Imagine you receive an email from your bank. You open it to find an urgent request to verify your account by re-submitting sensitive information. Be careful! It may be an email phishing scam.
Online scammers have become more sophisticated with their internet crimes. They often use fake logos and realistic email formats. Phishing, as in fishing for sensitive information, happens when someone attempts to obtain and use your personal or financial information through fraud.
This article summarizes how email phishing works and the laws related to phishing. Consider contacting a consumer protection or criminal defense attorney for more specific information.
How Email Phishing Scams Work
Phishing scams often play out like this:
- A consumer receives an email appearing to originate from a financial institution, government agency, or other entity.
- The message describes why you must enter personal or confidential information. For example, the email may request you “reverify" your information.
- The provided link appears to go to the website of the entity, but, in phishing scams, the website belongs to the scammer.
- Once you visit the fraudulent website, it may ask you to provide personal information. For example, it may ask for your date of birth, Social Security numbers, account numbers, or personal identification numbers. It may also try to get your password or hints about your password, like your mother's maiden name or your dog's name.
- When the consumer provides the information, the scammer can access consumer accounts or assume the person's identity.
Phishing, like spoofing, often involves requests for credit card numbers or bank account numbers. Legitimate businesses and government agencies rarely ask for personal or confidential information in this manner.
Anti-Phishing State Laws
In 2005, California became the first state to enact legislation to deter phishing crimes. Under the state's Anti-Phishing Act of 2005, it's unlawful:
". . . for any person, by means of a Web page, electronic mail message, or otherwise through use of the Internet, to solicit, request, or take any action to induce another person to provide identifying information by representing itself to be a business without the authority or approval of the business."
Other, broader California computer crime laws are also on the books. Texas also has broad computer crime laws, including making it a crime for anyone who:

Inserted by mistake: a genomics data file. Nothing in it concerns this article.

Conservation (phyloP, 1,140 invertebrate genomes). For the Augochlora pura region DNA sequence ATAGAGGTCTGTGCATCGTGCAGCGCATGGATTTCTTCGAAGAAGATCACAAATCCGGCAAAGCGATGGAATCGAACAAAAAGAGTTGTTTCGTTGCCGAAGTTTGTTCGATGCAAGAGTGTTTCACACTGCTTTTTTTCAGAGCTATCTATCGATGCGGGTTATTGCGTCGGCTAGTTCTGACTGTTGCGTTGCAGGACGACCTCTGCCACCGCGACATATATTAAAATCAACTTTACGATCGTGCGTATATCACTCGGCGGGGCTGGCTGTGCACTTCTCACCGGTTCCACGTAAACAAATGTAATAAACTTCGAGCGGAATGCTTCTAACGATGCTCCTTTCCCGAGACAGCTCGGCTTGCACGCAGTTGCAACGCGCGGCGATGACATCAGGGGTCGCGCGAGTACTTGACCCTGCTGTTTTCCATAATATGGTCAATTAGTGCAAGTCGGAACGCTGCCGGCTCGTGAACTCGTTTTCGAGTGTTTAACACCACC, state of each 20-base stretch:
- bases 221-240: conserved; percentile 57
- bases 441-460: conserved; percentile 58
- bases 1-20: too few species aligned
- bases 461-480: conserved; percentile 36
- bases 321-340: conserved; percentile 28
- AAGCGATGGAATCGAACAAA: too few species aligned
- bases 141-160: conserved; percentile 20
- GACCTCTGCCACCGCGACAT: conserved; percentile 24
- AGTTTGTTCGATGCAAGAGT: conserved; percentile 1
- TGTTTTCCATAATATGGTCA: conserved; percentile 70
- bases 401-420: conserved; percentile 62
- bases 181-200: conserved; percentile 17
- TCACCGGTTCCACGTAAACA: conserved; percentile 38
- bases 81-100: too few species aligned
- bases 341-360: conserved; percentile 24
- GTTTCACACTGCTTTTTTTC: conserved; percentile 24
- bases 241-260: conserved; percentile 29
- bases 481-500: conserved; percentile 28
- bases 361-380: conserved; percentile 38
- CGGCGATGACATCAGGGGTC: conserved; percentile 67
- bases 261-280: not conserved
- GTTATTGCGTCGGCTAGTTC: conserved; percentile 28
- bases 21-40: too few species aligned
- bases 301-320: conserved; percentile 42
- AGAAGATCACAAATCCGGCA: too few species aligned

". . . references a name, domain address, phone number or other item of identifying information belonging to any person: (1) without obtaining the other person's consent; (2) with the intent to cause a recipient of the communication to reasonably believe that the other person authorized or transmitted the communication; and (3) with the intent to harm or defraud any person."
Almost all states have enacted anti-phishing laws to deter cybercrime. Most phishing scams are misdemeanors.
No Specific Anti-Phishing Federal Statute
Congress passed the Controlling the Assault of Non-Solicited Pornography and Marketing (CAN-SPAM) Act in 2003 to combat “spam" email, but the federal law does not specifically mention phishing schemes.
Lawmakers have tried to pass federal anti-phishing legislation. When they introduced the Anti-Phishing Act of 2004 and the Anti-Phishing Act of 2005 in Congress, both bills died in committee. Those bills proposed a five-year prison sentence for those convicted of phishing.
Federal authorities may still prosecute many forms of online fraud via other statutes. While there is no specific mention of anti-phishing, the strongest laws on the books are codified in 18 U.S.C. section 1028. Law enforcement may also apply related fraud and identity theft laws to phishing offenders.
The Federal Bureau of Investigation (FBI) has an Internet Crime Complaint Center (IC3). The FBI encourages anyone affected by internet crime to report it on their website. The IC3 also provides information about protecting yourself from phishing scams.
Charged With Operating an Email Phishing Scam? Get Legal Help
The government must establish your guilt if they accuse you of operating an email phishing scam or other white-collar crime. Having an expert criminal defense lawyer can make a difference in your case. Contact a local criminal defense attorney today to discuss your situation and legal options. An experienced attorney can provide critical legal advice about the following:
- Defense and litigation strategy regarding your criminal case and fraud schemes such as wire fraud and mail fraud
- General information about criminal law and criminal charges
- How a prior criminal record may affect potential sentencing in a fraud conviction
If you are the victim of a phishing scam, contact an expert internet attorney near you.